Really Smooth Buttercream?

Decorating By grammaof3 Updated 23 Aug 2011 , 5:16pm by Jennewill

grammaof3 Posted 21 Aug 2011 , 2:38am
post #1 of 11

What is the best way to get a really smooth buttercream and really sharp edges? I've used the viva and the sponge roller.. Would love to know what others are doing. icon_biggrin.gif
Thanks so much
Tommie

10 replies
Darstus Posted 21 Aug 2011 , 2:57am
post #2 of 11

I also use Viva and many think my cakes are fondant covered. One thing I have found that helps me is using a fondant smoother. I will smooth first with Viva and my hand then go over it with the Viva and fondant smoother. It really helps on corners and edges of square cakes.

tiggy2 Posted 21 Aug 2011 , 2:57am
post #3 of 11

Get sugarshacks buttercream DVD www.sugaredproductions.com

caymancake Posted 21 Aug 2011 , 3:32am
post #4 of 11

I use viva and sponge roller - but I won sugarshack's bc video - so I'm looking forward to checking it out!

DoniB Posted 21 Aug 2011 , 3:37am
post #5 of 11

I tried the upside-down icing technique, and it works very nicely. Nice, sharp edges and a perfectly smooth top. Give it a shot sometime! icon_smile.gif

Creativebakes Posted 21 Aug 2011 , 3:56am
post #6 of 11

@donib, Does the upside down method work on larger cakes likes 14 or 16 inches?

Baker_Rose Posted 22 Aug 2011 , 12:11pm
post #7 of 11

I have always just used a spatula, a straight one for the sides, and an angled one for the top. If I have a spot that isn't co-operating I run the spatula under hot-hot water, wipe dry with a paper towel and then lightly smooth the spot. I have sharp edges or rolled edges that look like fondant when it's done depending on the look I'm going for.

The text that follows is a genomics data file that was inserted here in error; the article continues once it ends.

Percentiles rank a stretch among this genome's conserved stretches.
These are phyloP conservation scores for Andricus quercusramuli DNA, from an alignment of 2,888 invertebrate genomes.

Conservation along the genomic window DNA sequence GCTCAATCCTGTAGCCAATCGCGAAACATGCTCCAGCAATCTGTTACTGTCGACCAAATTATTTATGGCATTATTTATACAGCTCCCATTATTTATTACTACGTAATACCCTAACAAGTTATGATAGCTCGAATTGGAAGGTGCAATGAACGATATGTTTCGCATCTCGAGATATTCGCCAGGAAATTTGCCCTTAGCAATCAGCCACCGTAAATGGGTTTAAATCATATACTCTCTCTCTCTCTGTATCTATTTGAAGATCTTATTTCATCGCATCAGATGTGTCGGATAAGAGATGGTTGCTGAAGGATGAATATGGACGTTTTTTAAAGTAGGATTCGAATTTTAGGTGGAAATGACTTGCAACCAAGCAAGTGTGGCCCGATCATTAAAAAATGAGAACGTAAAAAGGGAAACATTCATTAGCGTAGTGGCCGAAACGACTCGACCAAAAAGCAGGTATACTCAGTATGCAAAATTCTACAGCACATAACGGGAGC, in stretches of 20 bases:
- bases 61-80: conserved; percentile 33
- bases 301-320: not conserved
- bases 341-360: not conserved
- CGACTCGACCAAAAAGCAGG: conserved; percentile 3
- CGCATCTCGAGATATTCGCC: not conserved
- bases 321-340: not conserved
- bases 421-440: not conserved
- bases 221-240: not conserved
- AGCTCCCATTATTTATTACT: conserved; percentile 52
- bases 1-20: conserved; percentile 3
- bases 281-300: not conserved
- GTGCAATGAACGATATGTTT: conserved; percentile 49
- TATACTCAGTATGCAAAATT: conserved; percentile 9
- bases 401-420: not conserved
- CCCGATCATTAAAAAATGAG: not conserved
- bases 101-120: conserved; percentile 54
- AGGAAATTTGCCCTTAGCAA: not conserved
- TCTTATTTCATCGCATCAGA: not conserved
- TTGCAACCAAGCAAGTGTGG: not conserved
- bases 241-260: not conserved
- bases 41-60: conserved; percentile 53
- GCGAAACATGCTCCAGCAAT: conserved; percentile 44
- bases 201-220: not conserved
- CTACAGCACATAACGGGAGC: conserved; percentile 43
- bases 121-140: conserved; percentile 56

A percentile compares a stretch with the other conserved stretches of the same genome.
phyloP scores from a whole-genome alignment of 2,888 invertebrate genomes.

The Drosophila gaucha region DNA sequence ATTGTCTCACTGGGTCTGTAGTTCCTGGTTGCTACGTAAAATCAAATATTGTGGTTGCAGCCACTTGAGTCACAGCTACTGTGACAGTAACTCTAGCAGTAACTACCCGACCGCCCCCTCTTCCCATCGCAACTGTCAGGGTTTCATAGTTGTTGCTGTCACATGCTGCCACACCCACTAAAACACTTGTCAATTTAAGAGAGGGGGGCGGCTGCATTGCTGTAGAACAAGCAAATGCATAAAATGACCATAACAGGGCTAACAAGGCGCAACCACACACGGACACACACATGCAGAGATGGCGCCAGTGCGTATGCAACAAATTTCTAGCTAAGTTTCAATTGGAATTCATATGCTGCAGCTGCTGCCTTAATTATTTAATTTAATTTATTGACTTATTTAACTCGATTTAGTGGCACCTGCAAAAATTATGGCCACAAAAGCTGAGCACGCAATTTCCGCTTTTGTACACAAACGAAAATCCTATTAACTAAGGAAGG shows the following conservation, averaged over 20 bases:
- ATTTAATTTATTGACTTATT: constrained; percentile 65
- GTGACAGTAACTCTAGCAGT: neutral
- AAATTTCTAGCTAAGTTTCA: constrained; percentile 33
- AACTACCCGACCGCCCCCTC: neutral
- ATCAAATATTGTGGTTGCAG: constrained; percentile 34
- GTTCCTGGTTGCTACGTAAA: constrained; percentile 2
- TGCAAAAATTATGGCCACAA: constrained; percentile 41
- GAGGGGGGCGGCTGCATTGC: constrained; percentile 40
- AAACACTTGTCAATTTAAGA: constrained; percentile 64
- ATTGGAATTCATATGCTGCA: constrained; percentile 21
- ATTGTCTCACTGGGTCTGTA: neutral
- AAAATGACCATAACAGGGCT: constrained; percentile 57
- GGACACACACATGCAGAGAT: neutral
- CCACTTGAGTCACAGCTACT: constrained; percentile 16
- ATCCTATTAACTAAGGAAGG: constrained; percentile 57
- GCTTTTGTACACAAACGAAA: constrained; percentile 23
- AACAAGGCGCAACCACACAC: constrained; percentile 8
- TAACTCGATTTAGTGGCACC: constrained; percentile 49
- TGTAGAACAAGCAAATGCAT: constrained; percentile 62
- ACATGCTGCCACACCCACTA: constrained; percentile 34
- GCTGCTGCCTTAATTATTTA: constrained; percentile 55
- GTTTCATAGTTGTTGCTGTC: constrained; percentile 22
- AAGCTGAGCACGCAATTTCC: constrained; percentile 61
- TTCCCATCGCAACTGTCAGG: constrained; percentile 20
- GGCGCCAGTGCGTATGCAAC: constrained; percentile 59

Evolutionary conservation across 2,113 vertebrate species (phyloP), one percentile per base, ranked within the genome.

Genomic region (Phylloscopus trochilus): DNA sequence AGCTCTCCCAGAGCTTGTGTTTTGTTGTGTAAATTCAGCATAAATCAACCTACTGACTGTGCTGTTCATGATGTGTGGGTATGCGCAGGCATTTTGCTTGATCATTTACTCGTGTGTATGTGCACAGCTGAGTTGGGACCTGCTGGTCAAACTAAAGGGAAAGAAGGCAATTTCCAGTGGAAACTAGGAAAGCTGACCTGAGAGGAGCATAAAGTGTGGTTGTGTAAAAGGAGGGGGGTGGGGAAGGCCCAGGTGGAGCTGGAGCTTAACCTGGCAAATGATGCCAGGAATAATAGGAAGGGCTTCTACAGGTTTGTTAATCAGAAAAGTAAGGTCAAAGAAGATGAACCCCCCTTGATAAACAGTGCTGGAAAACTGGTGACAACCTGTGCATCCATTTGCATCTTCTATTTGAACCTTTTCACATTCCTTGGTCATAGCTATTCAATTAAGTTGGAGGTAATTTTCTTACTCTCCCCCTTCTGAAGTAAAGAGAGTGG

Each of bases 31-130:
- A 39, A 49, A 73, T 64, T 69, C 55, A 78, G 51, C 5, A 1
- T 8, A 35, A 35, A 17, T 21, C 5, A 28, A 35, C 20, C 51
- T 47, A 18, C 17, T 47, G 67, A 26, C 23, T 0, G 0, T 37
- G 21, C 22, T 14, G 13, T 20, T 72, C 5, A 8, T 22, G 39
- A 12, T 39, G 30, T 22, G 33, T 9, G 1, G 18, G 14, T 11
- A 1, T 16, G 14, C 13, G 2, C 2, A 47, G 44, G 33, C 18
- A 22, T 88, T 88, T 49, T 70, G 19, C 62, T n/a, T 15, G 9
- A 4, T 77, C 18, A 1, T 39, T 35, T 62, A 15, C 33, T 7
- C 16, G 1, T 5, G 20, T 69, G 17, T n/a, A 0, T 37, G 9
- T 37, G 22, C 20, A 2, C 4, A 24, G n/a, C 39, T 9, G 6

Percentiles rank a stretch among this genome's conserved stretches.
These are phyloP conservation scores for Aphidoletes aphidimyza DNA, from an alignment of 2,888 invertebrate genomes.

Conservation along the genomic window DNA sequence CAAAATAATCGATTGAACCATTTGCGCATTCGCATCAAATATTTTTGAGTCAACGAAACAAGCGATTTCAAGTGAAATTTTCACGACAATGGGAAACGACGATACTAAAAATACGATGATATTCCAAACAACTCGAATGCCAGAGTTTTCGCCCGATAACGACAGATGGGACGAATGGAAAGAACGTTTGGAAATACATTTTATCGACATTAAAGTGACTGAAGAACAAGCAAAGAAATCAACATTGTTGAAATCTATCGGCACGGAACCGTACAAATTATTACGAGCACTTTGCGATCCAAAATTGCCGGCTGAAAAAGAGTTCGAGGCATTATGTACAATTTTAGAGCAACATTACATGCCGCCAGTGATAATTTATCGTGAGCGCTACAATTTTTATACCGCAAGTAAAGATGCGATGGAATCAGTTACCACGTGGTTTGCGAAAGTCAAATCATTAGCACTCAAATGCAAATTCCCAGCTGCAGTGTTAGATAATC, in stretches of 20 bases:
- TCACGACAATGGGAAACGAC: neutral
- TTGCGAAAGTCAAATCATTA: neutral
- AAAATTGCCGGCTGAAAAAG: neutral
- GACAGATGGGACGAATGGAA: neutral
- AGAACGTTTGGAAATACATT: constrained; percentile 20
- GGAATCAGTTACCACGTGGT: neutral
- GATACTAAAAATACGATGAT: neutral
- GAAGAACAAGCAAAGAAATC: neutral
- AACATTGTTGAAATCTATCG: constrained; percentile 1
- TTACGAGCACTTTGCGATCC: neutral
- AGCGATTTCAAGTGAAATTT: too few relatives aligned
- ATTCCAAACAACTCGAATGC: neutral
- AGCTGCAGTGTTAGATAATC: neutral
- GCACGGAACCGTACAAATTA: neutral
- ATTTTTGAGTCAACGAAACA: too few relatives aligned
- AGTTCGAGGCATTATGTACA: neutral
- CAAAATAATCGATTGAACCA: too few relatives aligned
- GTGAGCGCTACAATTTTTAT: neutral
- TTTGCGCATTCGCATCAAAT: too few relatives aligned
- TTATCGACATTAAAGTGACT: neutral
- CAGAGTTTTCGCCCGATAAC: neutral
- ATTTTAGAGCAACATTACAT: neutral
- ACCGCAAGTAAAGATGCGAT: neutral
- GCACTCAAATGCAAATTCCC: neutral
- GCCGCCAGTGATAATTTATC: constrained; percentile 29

It takes practice, but it can be done.

Tami icon_smile.gif

Jeff_Arnett Posted 23 Aug 2011 , 2:11am
post #8 of 11
Quote:
Originally Posted by Creativebakes

@donib, Does the upside down method work on larger cakes likes 14 or 16 inches?


Sure does....it's really good for those large tiers that are so hard to smooth toward the center!

cakelady2266 Posted 23 Aug 2011 , 2:18am
post #9 of 11

I use a 6 inch stainless steel putty knife and a foam paint roller. I roll the top edge over to give it that fondant look.

NeeNee1979 Posted 23 Aug 2011 , 1:49pm
post #10 of 11

Okay, I'm going to show my ignorance here, but can someone explain using viva and the sponge roller? And the 'upside down method'? (Or direct me to forum questions/replies) I've been experimenting with different buttercreams trying to get on that will look smooth like fondant and I'm coming up dry. Literally. icon_smile.gif My cakes just look rough - NOT the look I'm going for. Thank you in advance!!

Jennewill Posted 23 Aug 2011 , 5:16pm
post #11 of 11

MeeNee1979, I was with you. Never heard of this. So I did a search and found this.

http://cakecentral.com/articles/71/how-to-create-faux-fondant-the-paper-smoothing-towel-method-viva

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